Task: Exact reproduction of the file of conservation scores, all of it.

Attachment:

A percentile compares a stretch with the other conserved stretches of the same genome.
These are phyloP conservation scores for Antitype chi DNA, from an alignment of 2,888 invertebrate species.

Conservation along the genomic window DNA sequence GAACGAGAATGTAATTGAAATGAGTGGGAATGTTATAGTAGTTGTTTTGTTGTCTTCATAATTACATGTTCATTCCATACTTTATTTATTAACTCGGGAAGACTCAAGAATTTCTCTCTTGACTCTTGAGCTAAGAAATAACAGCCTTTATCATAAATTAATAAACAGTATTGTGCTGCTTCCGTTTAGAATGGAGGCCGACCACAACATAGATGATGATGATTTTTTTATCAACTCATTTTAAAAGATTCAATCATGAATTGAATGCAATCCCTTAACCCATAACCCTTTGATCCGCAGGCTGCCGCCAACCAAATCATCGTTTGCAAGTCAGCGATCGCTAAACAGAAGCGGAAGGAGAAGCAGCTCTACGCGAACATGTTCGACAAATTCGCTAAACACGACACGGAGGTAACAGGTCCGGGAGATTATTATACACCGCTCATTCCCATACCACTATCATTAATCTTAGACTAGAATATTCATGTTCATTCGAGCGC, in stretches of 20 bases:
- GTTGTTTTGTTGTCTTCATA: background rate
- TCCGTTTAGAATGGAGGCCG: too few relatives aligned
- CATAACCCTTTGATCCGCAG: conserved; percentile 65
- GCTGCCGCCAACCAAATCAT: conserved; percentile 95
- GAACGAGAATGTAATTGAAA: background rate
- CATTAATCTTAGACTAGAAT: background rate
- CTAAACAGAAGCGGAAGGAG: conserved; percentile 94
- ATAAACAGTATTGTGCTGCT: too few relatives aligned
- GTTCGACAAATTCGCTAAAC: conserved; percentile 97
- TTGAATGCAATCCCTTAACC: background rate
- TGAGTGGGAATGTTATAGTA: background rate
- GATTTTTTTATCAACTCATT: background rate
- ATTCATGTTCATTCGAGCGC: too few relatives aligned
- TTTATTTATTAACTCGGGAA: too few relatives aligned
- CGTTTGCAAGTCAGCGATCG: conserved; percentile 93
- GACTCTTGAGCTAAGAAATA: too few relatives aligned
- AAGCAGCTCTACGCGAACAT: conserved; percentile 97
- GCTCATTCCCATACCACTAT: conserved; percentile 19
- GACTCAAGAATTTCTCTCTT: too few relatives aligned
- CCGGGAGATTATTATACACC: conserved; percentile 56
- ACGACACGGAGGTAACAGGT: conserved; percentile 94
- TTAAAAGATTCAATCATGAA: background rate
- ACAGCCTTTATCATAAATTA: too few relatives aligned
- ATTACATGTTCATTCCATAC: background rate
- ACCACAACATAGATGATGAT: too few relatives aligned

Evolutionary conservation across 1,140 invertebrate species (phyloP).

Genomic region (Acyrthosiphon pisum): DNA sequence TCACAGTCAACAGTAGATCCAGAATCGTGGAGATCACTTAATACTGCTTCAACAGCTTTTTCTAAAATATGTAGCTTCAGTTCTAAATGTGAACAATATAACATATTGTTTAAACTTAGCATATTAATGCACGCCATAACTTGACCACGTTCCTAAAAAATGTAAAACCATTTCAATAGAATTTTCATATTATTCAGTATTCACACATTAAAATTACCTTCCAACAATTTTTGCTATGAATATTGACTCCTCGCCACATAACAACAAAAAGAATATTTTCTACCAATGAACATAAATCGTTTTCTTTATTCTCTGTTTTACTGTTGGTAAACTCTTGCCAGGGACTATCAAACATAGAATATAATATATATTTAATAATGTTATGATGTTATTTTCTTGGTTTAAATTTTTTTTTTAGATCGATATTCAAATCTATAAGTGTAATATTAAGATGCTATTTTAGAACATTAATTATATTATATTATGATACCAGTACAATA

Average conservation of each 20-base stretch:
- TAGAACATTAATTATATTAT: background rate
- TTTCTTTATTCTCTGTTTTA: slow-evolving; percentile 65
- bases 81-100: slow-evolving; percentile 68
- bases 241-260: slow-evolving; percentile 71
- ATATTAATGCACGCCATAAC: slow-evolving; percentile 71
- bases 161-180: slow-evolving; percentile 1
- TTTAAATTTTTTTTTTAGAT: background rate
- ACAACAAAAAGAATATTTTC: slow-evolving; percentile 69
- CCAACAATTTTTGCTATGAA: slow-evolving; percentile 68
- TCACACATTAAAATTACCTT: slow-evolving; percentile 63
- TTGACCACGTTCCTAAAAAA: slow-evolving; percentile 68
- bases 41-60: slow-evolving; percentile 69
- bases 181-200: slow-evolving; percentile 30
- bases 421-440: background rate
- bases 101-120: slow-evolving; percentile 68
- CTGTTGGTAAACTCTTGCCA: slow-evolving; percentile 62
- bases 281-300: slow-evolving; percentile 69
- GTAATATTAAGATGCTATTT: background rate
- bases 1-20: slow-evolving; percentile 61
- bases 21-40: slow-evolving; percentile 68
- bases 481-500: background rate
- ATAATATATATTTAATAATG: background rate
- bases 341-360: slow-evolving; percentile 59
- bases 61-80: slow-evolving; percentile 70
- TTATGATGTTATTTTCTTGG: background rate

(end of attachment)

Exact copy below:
A percentile compares a stretch with the other conserved stretches of the same genome.
These are phyloP conservation scores for Antitype chi DNA, from an alignment of 2,888 invertebrate species.

Conservation along the genomic window DNA sequence GAACGAGAATGTAATTGAAATGAGTGGGAATGTTATAGTAGTTGTTTTGTTGTCTTCATAATTACATGTTCATTCCATACTTTATTTATTAACTCGGGAAGACTCAAGAATTTCTCTCTTGACTCTTGAGCTAAGAAATAACAGCCTTTATCATAAATTAATAAACAGTATTGTGCTGCTTCCGTTTAGAATGGAGGCCGACCACAACATAGATGATGATGATTTTTTTATCAACTCATTTTAAAAGATTCAATCATGAATTGAATGCAATCCCTTAACCCATAACCCTTTGATCCGCAGGCTGCCGCCAACCAAATCATCGTTTGCAAGTCAGCGATCGCTAAACAGAAGCGGAAGGAGAAGCAGCTCTACGCGAACATGTTCGACAAATTCGCTAAACACGACACGGAGGTAACAGGTCCGGGAGATTATTATACACCGCTCATTCCCATACCACTATCATTAATCTTAGACTAGAATATTCATGTTCATTCGAGCGC, in stretches of 20 bases:
- GTTGTTTTGTTGTCTTCATA: background rate
- TCCGTTTAGAATGGAGGCCG: too few relatives aligned
- CATAACCCTTTGATCCGCAG: conserved; percentile 65
- GCTGCCGCCAACCAAATCAT: conserved; percentile 95
- GAACGAGAATGTAATTGAAA: background rate
- CATTAATCTTAGACTAGAAT: background rate
- CTAAACAGAAGCGGAAGGAG: conserved; percentile 94
- ATAAACAGTATTGTGCTGCT: too few relatives aligned
- GTTCGACAAATTCGCTAAAC: conserved; percentile 97
- TTGAATGCAATCCCTTAACC: background rate
- TGAGTGGGAATGTTATAGTA: background rate
- GATTTTTTTATCAACTCATT: background rate
- ATTCATGTTCATTCGAGCGC: too few relatives aligned
- TTTATTTATTAACTCGGGAA: too few relatives aligned
- CGTTTGCAAGTCAGCGATCG: conserved; percentile 93
- GACTCTTGAGCTAAGAAATA: too few relatives aligned
- AAGCAGCTCTACGCGAACAT: conserved; percentile 97
- GCTCATTCCCATACCACTAT: conserved; percentile 19
- GACTCAAGAATTTCTCTCTT: too few relatives aligned
- CCGGGAGATTATTATACACC: conserved; percentile 56
- ACGACACGGAGGTAACAGGT: conserved; percentile 94
- TTAAAAGATTCAATCATGAA: background rate
- ACAGCCTTTATCATAAATTA: too few relatives aligned
- ATTACATGTTCATTCCATAC: background rate
- ACCACAACATAGATGATGAT: too few relatives aligned

Evolutionary conservation across 1,140 invertebrate species (phyloP).

Genomic region (Acyrthosiphon pisum): DNA sequence TCACAGTCAACAGTAGATCCAGAATCGTGGAGATCACTTAATACTGCTTCAACAGCTTTTTCTAAAATATGTAGCTTCAGTTCTAAATGTGAACAATATAACATATTGTTTAAACTTAGCATATTAATGCACGCCATAACTTGACCACGTTCCTAAAAAATGTAAAACCATTTCAATAGAATTTTCATATTATTCAGTATTCACACATTAAAATTACCTTCCAACAATTTTTGCTATGAATATTGACTCCTCGCCACATAACAACAAAAAGAATATTTTCTACCAATGAACATAAATCGTTTTCTTTATTCTCTGTTTTACTGTTGGTAAACTCTTGCCAGGGACTATCAAACATAGAATATAATATATATTTAATAATGTTATGATGTTATTTTCTTGGTTTAAATTTTTTTTTTAGATCGATATTCAAATCTATAAGTGTAATATTAAGATGCTATTTTAGAACATTAATTATATTATATTATGATACCAGTACAATA

Average conservation of each 20-base stretch:
- TAGAACATTAATTATATTAT: background rate
- TTTCTTTATTCTCTGTTTTA: slow-evolving; percentile 65
- bases 81-100: slow-evolving; percentile 68
- bases 241-260: slow-evolving; percentile 71
- ATATTAATGCACGCCATAAC: slow-evolving; percentile 71
- bases 161-180: slow-evolving; percentile 1
- TTTAAATTTTTTTTTTAGAT: background rate
- ACAACAAAAAGAATATTTTC: slow-evolving; percentile 69
- CCAACAATTTTTGCTATGAA: slow-evolving; percentile 68
- TCACACATTAAAATTACCTT: slow-evolving; percentile 63
- TTGACCACGTTCCTAAAAAA: slow-evolving; percentile 68
- bases 41-60: slow-evolving; percentile 69
- bases 181-200: slow-evolving; percentile 30
- bases 421-440: background rate
- bases 101-120: slow-evolving; percentile 68
- CTGTTGGTAAACTCTTGCCA: slow-evolving; percentile 62
- bases 281-300: slow-evolving; percentile 69
- GTAATATTAAGATGCTATTT: background rate
- bases 1-20: slow-evolving; percentile 61
- bases 21-40: slow-evolving; percentile 68
- bases 481-500: background rate
- ATAATATATATTTAATAATG: background rate
- bases 341-360: slow-evolving; percentile 59
- bases 61-80: slow-evolving; percentile 70
- TTATGATGTTATTTTCTTGG: background rate